On Long-Distance Transportation in 2050 (multiple choice):
“I take advantages of new aerospace technologies that significantly reduce plane emissions and fossil fuel usage. What carbon I do release into the atmosphere, I compensate for by fighting climate change in other ways.”
More on traveling long distances in 2050:
Of course I only fly when I have to—because it usually takes so long! The new suborbital spaceplanes are few and super-expensive, but zeppelins have made a comeback, and advanced technology makes them just as fast as the freeway used to be—but no faster. Too bad those high-speed trains didn’t work out.

On community in 2050 (multiple choice):
“I live in the heart of a bustling city and cities have become more dense, as people have moved to efficient urban centers.”
More on community:
There are three choices for where to live inside city limits: in the apartment and condo towers, on a houseboat, or underwater in one of the new glass-and-bioplastic-sealed aquarium homes (a few of which were built long ago as regular houses, and converted before the sea got to them). All of the choices are expensive, so cohousing has become nearly ubiquitous as a way of sharing the cost. This has had a transformational impact on the formerly alienated and unfriendly urban life of my city.
On home in 2050 (multiple choice):
“I live in a co-housing community where people share resources like community social spaces, kitchens, outdoor spaces and a power grid.”
More on how home has changed:
Cohousing means we still have some private space, but we have to get along. We can’t let hidden conflicts fester until they explode, so we use the ZEGG Forum process to keep our important feelings in the open. We also have lots of fun together, playing all kinds of games from cards and Scrabble to virtual-reality adventures.

On how we changed our energy mix in 2050 (multiple choice):
“We banned coal, oil and natural gas and met our energy needs through small ‘local-scale’ renewable energy, such as rooftop solar, wind power and significant energy efficiency measures.”
More on home’s energy:
Wind power is now the largest single source of electricity in the world. We buy power from our city’s local grid, which is largely powered by the rows of eggbeater-like vertical-axis wind turbines sticking up from the middle of the canals between the tall buildings downtown. Those concrete canyons sure do funnel the wind nicely.
More about how we changed our energy mix:
Let me tell you, those big fossil-fuel companies did not go down without a fight! After we finally revoked their corporate personhood rights, they tried to muscle into the exploding renewable energy markets and push a bunch of crazy centralized megaprojects like paving the Sahara Desert with some kind of plastic solar panels made from—surprise—all their stranded oil reserves. Once city-scale grids proved resilient enough, we finally shut that nonsense down for good.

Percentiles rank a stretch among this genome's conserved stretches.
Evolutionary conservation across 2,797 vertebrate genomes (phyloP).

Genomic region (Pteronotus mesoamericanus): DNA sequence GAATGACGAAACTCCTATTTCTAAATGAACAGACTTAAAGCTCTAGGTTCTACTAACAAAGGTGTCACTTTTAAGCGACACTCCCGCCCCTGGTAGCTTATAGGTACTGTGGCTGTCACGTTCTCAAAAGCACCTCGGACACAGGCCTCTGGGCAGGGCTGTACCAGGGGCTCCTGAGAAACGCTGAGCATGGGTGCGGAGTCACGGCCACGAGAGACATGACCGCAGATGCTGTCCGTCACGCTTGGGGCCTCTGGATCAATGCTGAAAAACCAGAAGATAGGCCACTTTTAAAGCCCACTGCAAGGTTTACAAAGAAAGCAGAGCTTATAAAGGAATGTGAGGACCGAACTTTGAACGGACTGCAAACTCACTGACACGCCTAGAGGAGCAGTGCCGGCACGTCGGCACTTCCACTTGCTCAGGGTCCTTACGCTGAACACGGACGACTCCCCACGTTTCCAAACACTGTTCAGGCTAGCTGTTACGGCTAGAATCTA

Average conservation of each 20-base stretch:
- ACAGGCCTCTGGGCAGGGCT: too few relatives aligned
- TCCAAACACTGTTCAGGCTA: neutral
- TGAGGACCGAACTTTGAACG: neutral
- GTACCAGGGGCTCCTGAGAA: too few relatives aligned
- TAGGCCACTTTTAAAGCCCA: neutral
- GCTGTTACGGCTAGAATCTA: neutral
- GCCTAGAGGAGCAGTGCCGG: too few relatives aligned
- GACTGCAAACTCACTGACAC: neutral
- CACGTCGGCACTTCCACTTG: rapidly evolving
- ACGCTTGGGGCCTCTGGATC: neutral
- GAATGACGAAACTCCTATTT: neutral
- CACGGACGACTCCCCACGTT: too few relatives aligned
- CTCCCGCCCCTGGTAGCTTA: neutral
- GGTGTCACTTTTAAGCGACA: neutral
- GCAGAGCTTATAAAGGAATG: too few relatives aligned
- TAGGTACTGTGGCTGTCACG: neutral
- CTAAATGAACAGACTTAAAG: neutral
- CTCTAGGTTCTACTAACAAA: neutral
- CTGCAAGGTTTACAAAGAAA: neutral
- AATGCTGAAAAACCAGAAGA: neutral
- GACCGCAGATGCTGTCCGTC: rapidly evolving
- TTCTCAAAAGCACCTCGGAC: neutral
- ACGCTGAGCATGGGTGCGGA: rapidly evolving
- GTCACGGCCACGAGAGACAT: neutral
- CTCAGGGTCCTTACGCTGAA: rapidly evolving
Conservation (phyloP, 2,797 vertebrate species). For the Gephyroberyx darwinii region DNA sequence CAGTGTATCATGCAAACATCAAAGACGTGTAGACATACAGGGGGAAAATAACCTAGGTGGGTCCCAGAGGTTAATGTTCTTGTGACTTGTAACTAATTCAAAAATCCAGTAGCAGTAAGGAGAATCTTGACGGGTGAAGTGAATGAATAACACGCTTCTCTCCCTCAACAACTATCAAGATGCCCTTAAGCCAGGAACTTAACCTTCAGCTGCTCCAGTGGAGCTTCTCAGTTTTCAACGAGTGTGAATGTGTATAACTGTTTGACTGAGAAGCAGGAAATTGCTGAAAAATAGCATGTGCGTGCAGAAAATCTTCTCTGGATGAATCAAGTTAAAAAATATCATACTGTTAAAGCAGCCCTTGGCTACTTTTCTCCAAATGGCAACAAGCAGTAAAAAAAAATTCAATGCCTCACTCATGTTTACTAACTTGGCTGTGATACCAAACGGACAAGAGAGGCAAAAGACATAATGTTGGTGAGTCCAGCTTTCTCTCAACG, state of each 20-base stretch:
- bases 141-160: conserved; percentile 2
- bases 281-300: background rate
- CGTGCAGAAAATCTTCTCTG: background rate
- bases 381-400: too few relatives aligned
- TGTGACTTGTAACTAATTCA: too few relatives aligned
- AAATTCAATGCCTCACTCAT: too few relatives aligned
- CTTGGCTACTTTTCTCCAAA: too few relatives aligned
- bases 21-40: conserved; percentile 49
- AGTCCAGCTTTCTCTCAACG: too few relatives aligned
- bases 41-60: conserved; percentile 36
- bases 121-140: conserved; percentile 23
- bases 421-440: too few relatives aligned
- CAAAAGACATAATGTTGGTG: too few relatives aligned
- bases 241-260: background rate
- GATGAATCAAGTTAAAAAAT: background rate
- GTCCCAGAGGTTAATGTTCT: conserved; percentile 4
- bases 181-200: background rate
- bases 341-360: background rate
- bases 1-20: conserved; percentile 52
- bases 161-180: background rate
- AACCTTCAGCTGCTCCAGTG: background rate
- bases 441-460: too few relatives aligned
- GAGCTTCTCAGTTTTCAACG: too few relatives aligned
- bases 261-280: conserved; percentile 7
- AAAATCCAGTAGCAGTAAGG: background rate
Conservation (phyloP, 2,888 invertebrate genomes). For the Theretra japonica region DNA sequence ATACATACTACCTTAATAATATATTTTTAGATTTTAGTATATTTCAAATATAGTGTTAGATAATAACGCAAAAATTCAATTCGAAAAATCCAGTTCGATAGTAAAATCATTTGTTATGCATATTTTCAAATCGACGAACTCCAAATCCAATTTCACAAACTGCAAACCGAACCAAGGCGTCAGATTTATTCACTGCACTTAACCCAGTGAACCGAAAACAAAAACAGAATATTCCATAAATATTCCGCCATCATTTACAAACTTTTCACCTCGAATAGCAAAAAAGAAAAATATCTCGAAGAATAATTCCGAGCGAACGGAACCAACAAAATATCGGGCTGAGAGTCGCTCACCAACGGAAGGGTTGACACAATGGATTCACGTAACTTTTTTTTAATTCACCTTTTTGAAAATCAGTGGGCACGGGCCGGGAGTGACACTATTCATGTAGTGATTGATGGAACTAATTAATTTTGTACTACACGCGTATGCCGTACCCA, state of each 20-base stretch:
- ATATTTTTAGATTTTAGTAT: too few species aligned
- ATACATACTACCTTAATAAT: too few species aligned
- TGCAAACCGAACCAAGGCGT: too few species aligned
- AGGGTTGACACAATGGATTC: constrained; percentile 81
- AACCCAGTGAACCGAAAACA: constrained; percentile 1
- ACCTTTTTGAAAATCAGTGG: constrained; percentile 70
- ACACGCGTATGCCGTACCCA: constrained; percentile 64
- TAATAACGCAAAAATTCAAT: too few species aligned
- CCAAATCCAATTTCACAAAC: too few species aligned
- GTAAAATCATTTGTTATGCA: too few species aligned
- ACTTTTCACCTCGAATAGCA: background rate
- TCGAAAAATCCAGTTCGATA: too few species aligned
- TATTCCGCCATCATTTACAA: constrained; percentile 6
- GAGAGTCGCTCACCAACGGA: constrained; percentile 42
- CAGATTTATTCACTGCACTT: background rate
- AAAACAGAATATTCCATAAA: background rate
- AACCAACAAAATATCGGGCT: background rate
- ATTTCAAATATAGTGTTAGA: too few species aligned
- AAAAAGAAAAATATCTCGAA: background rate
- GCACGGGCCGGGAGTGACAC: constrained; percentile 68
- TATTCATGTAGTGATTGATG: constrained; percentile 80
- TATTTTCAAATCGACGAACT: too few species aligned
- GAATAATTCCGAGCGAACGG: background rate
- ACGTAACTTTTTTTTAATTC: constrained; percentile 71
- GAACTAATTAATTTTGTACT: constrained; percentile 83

On where our water comes from in 2050 (multiple choice):
“Desalination plant”
More about water systems:
Desalination used to be thought of as just another giant industrial solution, but the Slingshot, Living Machines, and other related small-scale water treatment devices—many of which rely on internal ecologies to filter water the way Nature intended—ensured that we could each wield the power of transforming seawater into tap water and back again. Almost every large building has its own desalination and wastewater treatment systems built right in, and the underwater houses share neighborhood-scale facilities.

On food production in 2050 (multiple choice):
“My food is grown on small-scale farms close to my city or town, and I buy it directly from the farmers or at markets that stock local produce.”
More about how food is produced:
We have a few of those fancy farm towers nowadays, producing food right here in the city, but most of it comes from the land just like it always has. We even get some delicacies by zeppelin from faraway lands, but basic staples are grown right next door. Sadly the farmers are still fairly poor—many of them live out there because they can’t afford the city—but most of them love their work, and their polyculture fields are works of art, with curving rows of different crops spiraling around and through each other. And of course the harvester bots have put an end to the inhumanity of making people work all day picking produce in the middle of our brutal summers.
On how our diets have changed in 2050 (multiple choice):
“We eat a balanced diet of plants, grains and a little meat.”
More about food consumption: